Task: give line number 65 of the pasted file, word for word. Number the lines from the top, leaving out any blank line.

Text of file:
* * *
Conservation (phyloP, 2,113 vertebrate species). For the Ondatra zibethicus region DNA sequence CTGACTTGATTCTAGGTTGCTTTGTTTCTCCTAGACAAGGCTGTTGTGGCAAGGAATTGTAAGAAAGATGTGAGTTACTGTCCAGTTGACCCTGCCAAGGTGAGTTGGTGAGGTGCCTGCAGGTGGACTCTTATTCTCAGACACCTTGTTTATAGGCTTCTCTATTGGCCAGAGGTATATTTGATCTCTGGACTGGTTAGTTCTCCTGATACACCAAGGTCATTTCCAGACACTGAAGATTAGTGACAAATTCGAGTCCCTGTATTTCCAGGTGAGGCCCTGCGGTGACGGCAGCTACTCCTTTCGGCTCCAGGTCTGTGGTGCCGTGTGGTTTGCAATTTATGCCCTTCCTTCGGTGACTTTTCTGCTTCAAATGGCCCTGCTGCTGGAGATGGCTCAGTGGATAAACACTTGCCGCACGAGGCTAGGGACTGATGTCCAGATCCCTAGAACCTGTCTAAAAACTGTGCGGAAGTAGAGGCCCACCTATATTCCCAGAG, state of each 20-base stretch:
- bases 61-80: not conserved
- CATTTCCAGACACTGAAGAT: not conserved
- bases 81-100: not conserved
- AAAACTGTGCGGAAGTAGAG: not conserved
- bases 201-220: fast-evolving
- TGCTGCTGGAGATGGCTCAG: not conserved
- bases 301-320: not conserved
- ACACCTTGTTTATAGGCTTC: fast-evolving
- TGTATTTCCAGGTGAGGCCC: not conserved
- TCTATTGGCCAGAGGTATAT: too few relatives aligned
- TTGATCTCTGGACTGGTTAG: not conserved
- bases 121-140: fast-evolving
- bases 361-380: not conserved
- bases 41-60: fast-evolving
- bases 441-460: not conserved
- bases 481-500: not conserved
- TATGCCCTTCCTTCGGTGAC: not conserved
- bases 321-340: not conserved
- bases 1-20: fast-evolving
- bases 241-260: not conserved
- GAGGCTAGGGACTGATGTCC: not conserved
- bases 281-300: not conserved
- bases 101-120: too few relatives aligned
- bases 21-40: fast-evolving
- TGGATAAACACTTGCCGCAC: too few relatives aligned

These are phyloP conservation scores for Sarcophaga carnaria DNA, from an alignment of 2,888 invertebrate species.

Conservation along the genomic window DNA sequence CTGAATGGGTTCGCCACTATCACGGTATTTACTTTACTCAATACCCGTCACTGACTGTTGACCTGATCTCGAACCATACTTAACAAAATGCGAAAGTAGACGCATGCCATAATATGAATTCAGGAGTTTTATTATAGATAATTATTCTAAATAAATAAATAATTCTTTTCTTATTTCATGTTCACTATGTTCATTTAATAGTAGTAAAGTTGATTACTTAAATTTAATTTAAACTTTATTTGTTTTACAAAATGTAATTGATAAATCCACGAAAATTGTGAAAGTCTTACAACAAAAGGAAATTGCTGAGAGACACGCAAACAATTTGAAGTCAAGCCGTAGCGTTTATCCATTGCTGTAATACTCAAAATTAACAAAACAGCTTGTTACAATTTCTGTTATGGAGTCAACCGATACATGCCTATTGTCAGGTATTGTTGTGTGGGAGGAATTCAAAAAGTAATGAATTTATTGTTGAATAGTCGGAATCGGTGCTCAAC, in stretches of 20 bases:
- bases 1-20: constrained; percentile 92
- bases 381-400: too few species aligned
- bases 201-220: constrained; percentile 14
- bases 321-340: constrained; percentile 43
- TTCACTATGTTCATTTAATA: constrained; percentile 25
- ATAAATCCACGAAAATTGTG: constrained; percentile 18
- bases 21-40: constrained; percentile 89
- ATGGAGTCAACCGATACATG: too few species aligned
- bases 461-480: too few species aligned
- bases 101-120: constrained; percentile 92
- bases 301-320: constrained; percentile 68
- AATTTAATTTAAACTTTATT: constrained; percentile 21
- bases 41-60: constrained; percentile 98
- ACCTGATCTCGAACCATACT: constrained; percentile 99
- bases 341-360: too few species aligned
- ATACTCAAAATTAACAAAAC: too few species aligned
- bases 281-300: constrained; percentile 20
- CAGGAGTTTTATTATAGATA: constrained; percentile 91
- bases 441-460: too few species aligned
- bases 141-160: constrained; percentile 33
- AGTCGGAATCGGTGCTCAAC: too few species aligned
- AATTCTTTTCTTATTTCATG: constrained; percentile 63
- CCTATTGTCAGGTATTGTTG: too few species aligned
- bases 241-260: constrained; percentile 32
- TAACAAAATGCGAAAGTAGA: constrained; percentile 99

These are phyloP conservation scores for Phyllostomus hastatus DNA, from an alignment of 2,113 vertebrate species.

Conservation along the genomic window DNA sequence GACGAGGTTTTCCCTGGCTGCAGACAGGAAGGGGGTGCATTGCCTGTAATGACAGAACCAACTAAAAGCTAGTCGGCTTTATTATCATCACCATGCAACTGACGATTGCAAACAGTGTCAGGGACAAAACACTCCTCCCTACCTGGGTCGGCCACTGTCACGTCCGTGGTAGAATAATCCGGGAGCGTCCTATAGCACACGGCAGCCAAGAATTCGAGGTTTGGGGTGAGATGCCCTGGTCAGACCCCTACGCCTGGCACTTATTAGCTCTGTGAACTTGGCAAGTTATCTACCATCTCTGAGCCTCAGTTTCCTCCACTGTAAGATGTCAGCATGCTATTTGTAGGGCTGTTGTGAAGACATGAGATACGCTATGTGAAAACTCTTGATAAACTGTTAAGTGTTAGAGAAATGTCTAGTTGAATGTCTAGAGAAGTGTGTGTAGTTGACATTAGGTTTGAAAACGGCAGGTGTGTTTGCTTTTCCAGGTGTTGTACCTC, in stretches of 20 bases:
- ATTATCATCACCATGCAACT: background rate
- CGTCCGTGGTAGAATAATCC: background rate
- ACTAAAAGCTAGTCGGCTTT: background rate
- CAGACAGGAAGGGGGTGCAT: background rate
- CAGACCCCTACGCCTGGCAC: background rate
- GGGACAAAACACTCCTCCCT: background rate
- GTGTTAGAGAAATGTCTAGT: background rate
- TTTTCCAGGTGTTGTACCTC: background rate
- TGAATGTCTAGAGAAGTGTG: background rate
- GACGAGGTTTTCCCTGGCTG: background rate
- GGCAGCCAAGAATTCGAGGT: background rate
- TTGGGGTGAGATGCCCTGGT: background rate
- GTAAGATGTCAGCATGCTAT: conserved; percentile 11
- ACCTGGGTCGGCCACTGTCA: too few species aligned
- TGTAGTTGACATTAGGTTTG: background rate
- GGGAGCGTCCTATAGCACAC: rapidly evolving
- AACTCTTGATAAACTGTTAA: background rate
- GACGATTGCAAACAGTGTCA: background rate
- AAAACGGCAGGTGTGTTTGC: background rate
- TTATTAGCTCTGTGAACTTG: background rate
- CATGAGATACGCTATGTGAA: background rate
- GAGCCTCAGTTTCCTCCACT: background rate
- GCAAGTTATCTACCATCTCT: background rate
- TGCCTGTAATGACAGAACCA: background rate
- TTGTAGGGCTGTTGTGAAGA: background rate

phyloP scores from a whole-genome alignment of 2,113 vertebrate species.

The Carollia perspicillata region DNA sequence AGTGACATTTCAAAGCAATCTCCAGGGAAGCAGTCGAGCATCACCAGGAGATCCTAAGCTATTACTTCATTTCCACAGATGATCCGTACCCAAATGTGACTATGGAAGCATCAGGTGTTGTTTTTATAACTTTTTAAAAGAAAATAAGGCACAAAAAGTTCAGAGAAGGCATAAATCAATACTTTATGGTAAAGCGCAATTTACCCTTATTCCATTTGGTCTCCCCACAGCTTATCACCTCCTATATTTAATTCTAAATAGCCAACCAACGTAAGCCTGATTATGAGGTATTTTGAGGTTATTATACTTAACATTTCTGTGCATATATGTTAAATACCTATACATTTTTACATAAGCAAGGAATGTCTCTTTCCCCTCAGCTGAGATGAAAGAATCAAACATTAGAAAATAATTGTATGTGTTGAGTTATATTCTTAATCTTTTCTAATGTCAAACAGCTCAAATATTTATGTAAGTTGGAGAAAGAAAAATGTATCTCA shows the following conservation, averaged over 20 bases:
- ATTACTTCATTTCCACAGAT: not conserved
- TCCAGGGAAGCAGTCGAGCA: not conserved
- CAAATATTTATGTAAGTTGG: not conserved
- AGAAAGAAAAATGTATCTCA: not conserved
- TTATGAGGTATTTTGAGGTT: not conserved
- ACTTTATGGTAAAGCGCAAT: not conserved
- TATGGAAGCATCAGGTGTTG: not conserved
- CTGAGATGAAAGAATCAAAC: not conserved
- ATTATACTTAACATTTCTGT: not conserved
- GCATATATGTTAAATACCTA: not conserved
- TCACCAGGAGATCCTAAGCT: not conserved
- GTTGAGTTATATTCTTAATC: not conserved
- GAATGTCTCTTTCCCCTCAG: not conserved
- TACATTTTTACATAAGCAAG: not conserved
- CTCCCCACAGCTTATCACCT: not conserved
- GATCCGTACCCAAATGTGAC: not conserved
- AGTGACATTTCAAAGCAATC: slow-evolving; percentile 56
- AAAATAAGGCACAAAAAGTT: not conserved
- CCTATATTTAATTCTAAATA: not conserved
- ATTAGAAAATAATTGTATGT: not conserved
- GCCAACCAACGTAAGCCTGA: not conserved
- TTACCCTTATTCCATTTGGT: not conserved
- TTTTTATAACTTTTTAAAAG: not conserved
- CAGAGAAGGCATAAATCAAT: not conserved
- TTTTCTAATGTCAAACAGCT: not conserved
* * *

- GACGAGGTTTTCCCTGGCTG: background rate